Don’t Blame the Quarterbacks

Much has been made about the quality of the NFL this year. Lots of blowouts, an ever-growing list of injured marquee players, and having to watch Brock Osweiler throw a football.

In particular, several starting quarterbacks have been injured and others have been poor and inconsistent. That being the case, you would assume that stats would support that quarterback play this season has been markedly worse.

I decided to take a look at the average quarterback rating of the NFL’s top 32 quarterbacks by pass attempts in each season since the turn of the century (the NFL has data dating all the way back to 1932 but I didn’t feel like doing that much data entry into Excel). Even though 18 seasons isn’t an enormous sample size, the results were interesting….

nfl passing graph

So a couple quick thoughts on the data. First, it seems like we’ve reached a ceiling over the last 4 seasons, with an average rating that’s both an all-time high (I did check the old data enough to know this trend is roughly linear over NFL history) but almost constant. Moreover, while there’s been the slightest downturn so far this season the average quarterback rating is still very impressive. The injuries and mediocrity have been balanced out by great seasons from Alex Smith, Carson Wentz, Jared Goff, and Tom Brady, among others:


Top 5 Bottom 5
Alex Smith 113.9 Deshone Kizer 54.4
Tom Brady 108.3 C.J. Beathard 70.8
Carson Wentz 104.1 Joe Flacco 72.7
Drew Brees 104.0 Trevor Siemian 76.8
Aaron Rodgers 103.2 Mike Glennon 76.9


Now, if I was to offer a prediction, I would guess the average for this season will be lower at the end of the year. Injuries to players such as Aaron Rodgers and Deshaun Watson will show themselves more in the stats the longer the season goes on without them. Who knows, maybe the backups will surprise us over the rest of the year (the bar is pretty low when a guy with a passer rating of 54 still has a job). But all in all this season hasn’t been as disastrous for QBs as conventional wisdom might lead you to believe.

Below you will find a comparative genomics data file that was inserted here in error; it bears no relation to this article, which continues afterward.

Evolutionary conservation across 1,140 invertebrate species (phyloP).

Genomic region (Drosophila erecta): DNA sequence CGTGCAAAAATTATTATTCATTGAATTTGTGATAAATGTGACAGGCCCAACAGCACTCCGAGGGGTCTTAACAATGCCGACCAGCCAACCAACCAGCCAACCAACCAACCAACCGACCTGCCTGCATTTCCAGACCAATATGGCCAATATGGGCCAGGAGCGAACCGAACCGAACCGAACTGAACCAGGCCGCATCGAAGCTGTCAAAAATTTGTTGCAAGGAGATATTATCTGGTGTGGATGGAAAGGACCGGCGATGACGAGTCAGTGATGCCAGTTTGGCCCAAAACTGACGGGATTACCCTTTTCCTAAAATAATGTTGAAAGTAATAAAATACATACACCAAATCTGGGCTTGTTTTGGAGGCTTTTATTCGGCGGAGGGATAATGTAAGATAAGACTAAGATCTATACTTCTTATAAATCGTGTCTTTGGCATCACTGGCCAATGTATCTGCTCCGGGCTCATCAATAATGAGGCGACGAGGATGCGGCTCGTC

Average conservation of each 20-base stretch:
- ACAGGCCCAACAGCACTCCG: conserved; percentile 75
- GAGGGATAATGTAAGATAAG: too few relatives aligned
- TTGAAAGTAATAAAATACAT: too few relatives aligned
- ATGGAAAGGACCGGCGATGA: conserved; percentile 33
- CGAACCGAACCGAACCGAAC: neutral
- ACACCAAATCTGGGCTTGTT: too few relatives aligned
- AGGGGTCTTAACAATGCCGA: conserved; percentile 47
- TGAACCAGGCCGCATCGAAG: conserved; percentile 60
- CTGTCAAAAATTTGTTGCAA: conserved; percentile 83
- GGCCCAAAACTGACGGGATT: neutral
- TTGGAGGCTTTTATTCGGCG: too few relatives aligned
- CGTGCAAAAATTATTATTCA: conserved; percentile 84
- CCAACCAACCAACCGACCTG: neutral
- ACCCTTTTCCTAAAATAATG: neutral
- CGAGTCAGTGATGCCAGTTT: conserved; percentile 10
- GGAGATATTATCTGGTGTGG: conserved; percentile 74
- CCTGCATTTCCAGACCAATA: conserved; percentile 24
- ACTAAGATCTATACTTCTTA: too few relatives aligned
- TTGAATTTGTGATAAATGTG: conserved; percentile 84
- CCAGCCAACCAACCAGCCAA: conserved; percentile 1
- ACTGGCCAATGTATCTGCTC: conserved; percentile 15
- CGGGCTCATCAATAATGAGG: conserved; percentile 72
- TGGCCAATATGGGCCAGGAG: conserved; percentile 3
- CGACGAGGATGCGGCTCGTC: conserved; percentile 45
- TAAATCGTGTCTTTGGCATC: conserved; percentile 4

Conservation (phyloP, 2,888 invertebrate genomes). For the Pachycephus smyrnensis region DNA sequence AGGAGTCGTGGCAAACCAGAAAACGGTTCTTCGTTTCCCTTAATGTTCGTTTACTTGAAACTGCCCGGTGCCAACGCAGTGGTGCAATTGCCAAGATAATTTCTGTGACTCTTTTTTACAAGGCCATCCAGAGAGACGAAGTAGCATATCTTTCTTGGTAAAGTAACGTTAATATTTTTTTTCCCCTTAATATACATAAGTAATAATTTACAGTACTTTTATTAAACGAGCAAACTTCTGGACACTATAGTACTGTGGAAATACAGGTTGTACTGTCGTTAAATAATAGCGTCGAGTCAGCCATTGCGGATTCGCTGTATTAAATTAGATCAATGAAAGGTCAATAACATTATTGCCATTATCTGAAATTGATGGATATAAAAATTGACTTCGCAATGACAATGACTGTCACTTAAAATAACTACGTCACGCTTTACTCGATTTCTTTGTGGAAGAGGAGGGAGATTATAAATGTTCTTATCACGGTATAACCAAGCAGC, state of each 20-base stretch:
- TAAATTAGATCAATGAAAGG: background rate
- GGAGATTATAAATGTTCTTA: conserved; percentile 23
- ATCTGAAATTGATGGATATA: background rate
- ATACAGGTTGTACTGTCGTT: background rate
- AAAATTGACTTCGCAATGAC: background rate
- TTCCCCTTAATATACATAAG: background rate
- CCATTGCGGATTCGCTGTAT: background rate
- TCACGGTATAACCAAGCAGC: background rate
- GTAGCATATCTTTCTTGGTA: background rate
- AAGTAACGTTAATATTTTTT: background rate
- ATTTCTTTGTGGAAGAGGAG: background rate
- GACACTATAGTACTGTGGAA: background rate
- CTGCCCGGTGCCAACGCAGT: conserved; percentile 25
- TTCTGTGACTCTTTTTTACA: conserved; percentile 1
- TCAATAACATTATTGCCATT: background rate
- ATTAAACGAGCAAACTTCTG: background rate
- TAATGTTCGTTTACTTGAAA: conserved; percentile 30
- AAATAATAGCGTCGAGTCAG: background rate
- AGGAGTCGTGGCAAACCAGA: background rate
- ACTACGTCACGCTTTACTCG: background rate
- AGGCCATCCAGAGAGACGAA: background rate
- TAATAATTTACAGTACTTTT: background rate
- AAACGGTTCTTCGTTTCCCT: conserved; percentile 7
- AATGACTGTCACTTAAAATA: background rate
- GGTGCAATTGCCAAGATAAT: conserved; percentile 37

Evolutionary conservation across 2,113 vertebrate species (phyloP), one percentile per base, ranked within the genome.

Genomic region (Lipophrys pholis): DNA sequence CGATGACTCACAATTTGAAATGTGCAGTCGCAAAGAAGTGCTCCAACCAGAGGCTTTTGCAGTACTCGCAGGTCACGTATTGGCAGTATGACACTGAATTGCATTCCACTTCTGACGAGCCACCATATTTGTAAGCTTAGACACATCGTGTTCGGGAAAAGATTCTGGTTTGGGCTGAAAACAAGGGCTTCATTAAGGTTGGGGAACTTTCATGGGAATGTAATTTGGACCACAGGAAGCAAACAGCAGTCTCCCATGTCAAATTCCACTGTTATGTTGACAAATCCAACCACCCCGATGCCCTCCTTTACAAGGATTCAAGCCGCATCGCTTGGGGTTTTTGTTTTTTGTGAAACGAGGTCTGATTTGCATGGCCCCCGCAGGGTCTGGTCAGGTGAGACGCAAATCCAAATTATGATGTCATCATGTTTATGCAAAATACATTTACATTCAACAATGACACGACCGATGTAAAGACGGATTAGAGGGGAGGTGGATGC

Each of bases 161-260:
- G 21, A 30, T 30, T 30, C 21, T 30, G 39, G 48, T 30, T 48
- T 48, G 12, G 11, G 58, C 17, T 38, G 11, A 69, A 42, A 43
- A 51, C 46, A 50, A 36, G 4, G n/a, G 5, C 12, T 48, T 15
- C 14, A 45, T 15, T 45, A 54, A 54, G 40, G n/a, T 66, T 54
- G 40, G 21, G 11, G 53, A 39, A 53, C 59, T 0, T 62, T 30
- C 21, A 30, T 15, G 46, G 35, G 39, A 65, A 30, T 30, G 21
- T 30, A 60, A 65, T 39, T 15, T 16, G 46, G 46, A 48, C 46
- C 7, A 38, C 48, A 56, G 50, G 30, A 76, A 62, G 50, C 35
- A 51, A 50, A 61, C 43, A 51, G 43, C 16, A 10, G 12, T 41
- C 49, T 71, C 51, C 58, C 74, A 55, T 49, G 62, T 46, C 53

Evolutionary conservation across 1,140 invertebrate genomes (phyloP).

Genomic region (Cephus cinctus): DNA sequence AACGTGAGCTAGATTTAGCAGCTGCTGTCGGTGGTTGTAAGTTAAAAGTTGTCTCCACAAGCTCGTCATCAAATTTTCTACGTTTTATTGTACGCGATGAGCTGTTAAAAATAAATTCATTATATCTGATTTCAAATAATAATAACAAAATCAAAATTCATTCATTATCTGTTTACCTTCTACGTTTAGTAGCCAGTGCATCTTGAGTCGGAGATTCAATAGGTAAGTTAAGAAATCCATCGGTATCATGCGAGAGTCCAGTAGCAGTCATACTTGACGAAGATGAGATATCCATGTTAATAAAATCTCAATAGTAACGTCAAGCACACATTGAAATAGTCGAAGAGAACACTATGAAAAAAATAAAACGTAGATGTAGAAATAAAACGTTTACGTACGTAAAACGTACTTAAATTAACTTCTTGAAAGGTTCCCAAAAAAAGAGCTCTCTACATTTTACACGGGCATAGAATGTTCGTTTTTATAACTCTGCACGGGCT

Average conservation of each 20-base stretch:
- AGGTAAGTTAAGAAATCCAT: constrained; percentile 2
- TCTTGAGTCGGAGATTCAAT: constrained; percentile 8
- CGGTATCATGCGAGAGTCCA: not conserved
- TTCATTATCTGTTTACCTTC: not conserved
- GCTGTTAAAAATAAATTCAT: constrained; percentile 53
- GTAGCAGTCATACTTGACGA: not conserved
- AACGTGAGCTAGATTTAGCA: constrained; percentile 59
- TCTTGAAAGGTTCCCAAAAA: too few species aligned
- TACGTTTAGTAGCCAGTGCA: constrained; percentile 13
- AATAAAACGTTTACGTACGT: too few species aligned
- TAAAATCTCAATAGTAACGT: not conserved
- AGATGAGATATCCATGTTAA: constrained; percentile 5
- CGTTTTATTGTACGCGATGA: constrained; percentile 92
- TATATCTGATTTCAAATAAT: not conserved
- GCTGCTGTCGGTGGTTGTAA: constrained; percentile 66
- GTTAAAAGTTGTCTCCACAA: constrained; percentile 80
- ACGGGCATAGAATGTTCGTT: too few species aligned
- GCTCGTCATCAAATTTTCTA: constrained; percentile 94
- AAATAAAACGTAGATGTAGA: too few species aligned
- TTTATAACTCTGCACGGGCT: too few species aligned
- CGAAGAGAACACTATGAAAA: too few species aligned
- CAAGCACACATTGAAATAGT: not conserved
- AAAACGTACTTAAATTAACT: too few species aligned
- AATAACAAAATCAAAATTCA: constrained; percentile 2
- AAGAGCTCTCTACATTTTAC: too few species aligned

So, what does this trend say in general? First, the gradual increase in passer rating over time mirrors the fact that the amount teams throw the ball is always increasing. Second, we have been living in the golden age of quarterbacks. It’s hard to appreciate in real time how ridiculous it is to have guys like Brady, (Peyton) Manning, Rodgers, Brees all in the league at the same time for much of their careers. Finally, this is by design. The NFL has made it a little harder on defenders by making defensive holding a point of emphasis, and rule changes intended to keep players safer and prevent concussions have had the side effect of opening up the passing game.

It will be interesting to see over the next few years what directions these numbers go. Maybe the league has hit a ceiling and the average will float around 88 or 89 for the foreseeable future, maybe once this has been the norm for a while the NFL will make more changes in a desperate attempt to boost ratings by trying to boost scoring, or maybe we’ll see a decline once more of the great quarterbacks of recent years have retired.

In any case, while we can debate if and to what extent the NFL has been a lesser product this season, we should look beyond the quarterbacks when placing blame.


P.S.: I am aware of the complaints with quarterback passer rating as a measure of quality. However, in general, it’s still better than any other one stat in comparing quarterbacks and generally assessing how well they’ve played. I used the traditional passer rating rather than the ESPN derived “QBR” (despite QBR being way easier to understand, the formula for passer rating is ridiculous) because QBR is intended to be normally distributed with an average of 50, and where quarterbacks score is a function of other players, a standard which will shift over time. I feel passer rating is still effective in illustrating that teams are both throwing the ball a lot more and doing so more effectively than in the past. I would be interested in any evidence that may in fact show that this season has been markedly worse for QBs than previous ones. Also, if you’d like to explore all of the NFL data for yourself, you’ll find that here

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